Academic journal article Journal of School Health

Differences in Physical Activity between Black and White Girls Living in Rural and Urban Areas

Academic journal article Journal of School Health

Differences in Physical Activity between Black and White Girls Living in Rural and Urban Areas

Article excerpt

Physical inactivity represents a well-established risk factor for many chronic health problems, including cardiovascular disease, type 2 diabetes, obesity, and some cancers, and it is a major public health problem in the United States. (1) National surveys indicate that fewer than two-thirds of youth report participating in vigorous physical activity on three or more days per week. Physical activity by high school students declines steadily with age, particularly among girls. (2) In the 1999 Youth Risk Behavior Survey the percentage of girls reporting vigorous physical activity on three or more days per week declined from 68% in 9th grade to 52% in 12th grade. (3)

A study by the Centers for Disease Control and Prevention found that physical inactivity was highest in rural areas (37%) and lowest in metropolitan areas (27%). (4) People living in rural areas have fewer educational and economic opportunities, less access to health care, and greater transportation problems than do people living in urban areas. (5) Despite these discrepancies, and the fact that an estimated 25% of the US population live in rural areas, physical activity research on youth has focused primarily on urban samples. (6) Physical activity levels also vary by race, with Blacks generally reporting significantly less physical activity than Whites. Black women are at particularly high risk for inactivity. Identification of rural/urban and race/ethnicity differences in physical activity among girls represents an important first step toward developing interventions to increase physical activity among girls and women.

Schools are particularly well-suited to provide the types of programs that can help all students--rural and urban, Black and White, male and female--become more physically active. Schools have the physical education and health education professionals and the facilities needed to create programs that can help students develop the habit of lifelong physical activity. Understanding the factors that influence physical activity behavior, and how these factors vary by setting, race, and gender, can help schools match physical activity programs to the needs and interests of specific groups of students.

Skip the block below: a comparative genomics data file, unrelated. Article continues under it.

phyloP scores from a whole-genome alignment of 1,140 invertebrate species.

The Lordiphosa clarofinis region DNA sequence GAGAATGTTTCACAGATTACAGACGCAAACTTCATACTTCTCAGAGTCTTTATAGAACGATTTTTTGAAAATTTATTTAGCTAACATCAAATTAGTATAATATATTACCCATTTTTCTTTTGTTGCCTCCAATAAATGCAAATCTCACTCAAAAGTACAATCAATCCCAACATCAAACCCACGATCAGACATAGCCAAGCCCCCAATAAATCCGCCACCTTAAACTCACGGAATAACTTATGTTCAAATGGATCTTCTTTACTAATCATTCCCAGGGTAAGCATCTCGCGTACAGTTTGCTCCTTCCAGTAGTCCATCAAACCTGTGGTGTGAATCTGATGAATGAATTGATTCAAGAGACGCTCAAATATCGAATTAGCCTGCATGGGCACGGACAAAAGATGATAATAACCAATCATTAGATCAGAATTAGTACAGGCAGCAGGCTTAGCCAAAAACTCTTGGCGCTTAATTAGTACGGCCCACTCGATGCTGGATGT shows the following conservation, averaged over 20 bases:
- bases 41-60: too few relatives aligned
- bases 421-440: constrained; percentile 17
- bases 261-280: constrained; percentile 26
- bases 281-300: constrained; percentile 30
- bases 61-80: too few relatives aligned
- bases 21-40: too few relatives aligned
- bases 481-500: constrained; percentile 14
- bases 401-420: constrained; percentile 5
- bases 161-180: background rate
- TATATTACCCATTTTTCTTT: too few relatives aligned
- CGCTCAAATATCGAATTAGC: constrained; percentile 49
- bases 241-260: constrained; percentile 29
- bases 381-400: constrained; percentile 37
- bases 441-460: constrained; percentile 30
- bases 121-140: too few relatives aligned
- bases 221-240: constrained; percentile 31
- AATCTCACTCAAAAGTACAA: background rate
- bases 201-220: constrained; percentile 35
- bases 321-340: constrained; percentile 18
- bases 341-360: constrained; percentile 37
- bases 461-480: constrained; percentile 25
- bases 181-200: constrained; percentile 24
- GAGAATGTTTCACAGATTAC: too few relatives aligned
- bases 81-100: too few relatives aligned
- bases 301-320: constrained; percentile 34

This study examined differences in physical, behavioral, psychosocial, and environmental factors associated with physical activity among Black and White adolescent girls living in rural and urban areas. The study also examined the television viewing habits of adolescent girls, because several studies reported a positive association between hours of television viewing and physical inactivity and increased body weight (BMI). (7,8)


Participants and Setting

Participants were Black and White eighth-grade girls recruited from 31 public middle schools in South Carolina to participate in a high school-based intervention to increase physical activity. Participants were categorized as rural or urban/suburban residents using the South Carolina Department of Education designations as defined by the US Census Bureau. Pre-intervention measures were obtained from two cohorts in spring 1998 and 1999. The sample consisted of 1,668 girls with a mean age of 13.4 years (SD = 0.6). The original sample included 2,064 girls from 31 middle schools; 68% (n = 1,405) of students lived in urban areas and 51% (n = 1,044) were Black. Because of missing data on one or more variables, only 1,668 girls were included in the study. Chi-square tests indicated the study sample was similar to the original sample. Of the 1,668 girls, 56% (n = 933) lived in urban areas. Forty-six percent of urban girls and 59% of rural girls were Black.

Conceptual Model

The study was guided by an ecological approach focusing on rural/urban settings, Social Cognitive Theory (SCT), and the Theory of Reasoned Action (TRA). SCT is based on the premise that personal factors, including cognition, and the environment are reciprocal, interactive determinants of behavior. …

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